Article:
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      Persistent left superior vena cava: Review of the literature, clinical implications, and relevance of alterations in thoracic central venous anatomy as pertaining to the general principles of central venous access device placement and venography in cancer patients

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          Persistent left superior vena cava (PLSVC) represents the most common congenital venous anomaly of the thoracic systemic venous return, occurring in 0.3% to 0.5% of individuals in the general population, and in up to 12% of individuals with other documented congential heart abnormalities. In this regard, there is very little in the literature that specifically addresses the potential importance of the incidental finding of PLSVC to surgeons, interventional radiologists, and other physicians actively involved in central venous access device placement in cancer patients. In the current review, we have attempted to comprehensively evaluate the available literature regarding PLSVC. Additionally, we have discussed the clinical implications and relevance of such congenital aberrancies, as well as of treatment-induced or disease-induced alterations in the anatomy of the thoracic central venous system, as they pertain to the general principles of successful placement of central venous access devices in cancer patients. Specifically regarding PLSVC, it is critical to recognize its presence during attempted central venous access device placement and to fully characterize the pattern of cardiac venous return (i.e., to the right atrium or to the left atrium) in any patient suspected of PLSVC prior to initiation of use of their central venous access device.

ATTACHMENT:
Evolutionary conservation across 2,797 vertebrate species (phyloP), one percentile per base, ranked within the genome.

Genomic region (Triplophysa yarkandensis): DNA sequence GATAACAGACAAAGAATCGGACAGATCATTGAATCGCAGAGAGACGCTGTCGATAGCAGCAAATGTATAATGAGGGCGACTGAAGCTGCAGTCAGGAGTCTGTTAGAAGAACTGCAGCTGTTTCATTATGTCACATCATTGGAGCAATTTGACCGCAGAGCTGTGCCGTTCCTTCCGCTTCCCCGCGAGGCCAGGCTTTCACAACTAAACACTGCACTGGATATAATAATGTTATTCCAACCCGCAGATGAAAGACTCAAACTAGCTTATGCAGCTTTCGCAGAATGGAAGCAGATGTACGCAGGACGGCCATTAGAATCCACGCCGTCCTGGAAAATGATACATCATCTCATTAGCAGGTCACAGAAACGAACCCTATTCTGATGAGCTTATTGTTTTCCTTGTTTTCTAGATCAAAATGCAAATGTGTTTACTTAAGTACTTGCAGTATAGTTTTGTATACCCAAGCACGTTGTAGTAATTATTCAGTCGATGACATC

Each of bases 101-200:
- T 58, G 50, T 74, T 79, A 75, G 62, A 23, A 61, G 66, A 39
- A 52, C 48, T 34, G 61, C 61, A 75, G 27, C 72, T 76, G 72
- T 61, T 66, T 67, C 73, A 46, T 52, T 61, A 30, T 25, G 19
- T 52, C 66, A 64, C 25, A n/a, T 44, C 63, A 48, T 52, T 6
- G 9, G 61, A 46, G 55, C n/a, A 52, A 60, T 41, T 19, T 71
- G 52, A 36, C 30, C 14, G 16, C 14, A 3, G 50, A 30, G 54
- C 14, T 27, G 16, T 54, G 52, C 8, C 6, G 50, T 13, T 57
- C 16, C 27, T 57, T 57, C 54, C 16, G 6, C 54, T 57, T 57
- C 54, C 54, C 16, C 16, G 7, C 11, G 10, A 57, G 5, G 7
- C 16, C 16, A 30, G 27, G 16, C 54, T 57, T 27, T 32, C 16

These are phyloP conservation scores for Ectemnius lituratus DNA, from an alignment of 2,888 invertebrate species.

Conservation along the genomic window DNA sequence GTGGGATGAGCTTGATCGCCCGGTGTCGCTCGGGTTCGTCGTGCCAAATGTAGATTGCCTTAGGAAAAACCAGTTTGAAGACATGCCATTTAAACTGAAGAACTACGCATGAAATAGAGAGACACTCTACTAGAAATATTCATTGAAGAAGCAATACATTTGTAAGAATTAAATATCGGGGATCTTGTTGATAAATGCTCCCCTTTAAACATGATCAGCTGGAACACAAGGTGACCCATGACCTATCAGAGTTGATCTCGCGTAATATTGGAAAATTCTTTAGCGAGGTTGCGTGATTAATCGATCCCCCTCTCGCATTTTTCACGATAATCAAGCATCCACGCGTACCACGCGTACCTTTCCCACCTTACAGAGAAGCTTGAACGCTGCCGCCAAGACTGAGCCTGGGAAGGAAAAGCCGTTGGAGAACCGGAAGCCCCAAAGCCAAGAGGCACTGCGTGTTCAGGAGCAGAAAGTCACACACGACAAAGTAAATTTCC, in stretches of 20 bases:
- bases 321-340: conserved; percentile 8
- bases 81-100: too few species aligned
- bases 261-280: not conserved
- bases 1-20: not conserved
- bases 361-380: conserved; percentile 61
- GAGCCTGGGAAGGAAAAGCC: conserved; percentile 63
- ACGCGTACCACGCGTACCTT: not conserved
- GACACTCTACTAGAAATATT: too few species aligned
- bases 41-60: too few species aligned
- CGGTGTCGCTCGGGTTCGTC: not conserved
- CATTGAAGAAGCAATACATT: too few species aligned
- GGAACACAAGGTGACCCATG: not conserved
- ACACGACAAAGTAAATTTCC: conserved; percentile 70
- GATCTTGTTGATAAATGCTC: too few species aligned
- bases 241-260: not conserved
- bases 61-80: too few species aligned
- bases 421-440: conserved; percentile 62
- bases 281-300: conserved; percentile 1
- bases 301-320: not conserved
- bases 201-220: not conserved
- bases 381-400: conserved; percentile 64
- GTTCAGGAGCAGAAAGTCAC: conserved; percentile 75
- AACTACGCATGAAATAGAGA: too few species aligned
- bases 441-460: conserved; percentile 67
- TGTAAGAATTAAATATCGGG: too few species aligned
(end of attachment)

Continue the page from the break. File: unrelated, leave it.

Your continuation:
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          In-silico human genomics with GeneCards

          Since 1998, the bioinformatics, systems biology, genomics and medical communities have enjoyed a synergistic relationship with the GeneCards database of human genes (http://www.genecards.org). This human gene compendium was created to help to introduce order into the increasing chaos of information flow. As a consequence of viewing details and deep links related to specific genes, users have often requested enhanced capabilities, such that, over time, GeneCards has blossomed into a suite of tools (including GeneDecks, GeneALaCart, GeneLoc, GeneNote and GeneAnnot) for a variety of analyses of both single human genes and sets thereof. In this paper, we focus on inhouse and external research activities which have been enabled, enhanced, complemented and, in some cases, motivated by GeneCards. In turn, such interactions have often inspired and propelled improvements in GeneCards. We describe here the evolution and architecture of this project, including examples of synergistic applications in diverse areas such as synthetic lethality in cancer, the annotation of genetic variations in disease, omics integration in a systems biology approach to kidney disease, and bioinformatics tools.
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            Left superior vena cava persistence in patients undergoing pacemaker or cardioverter-defibrillator implantation: a 10-year experience.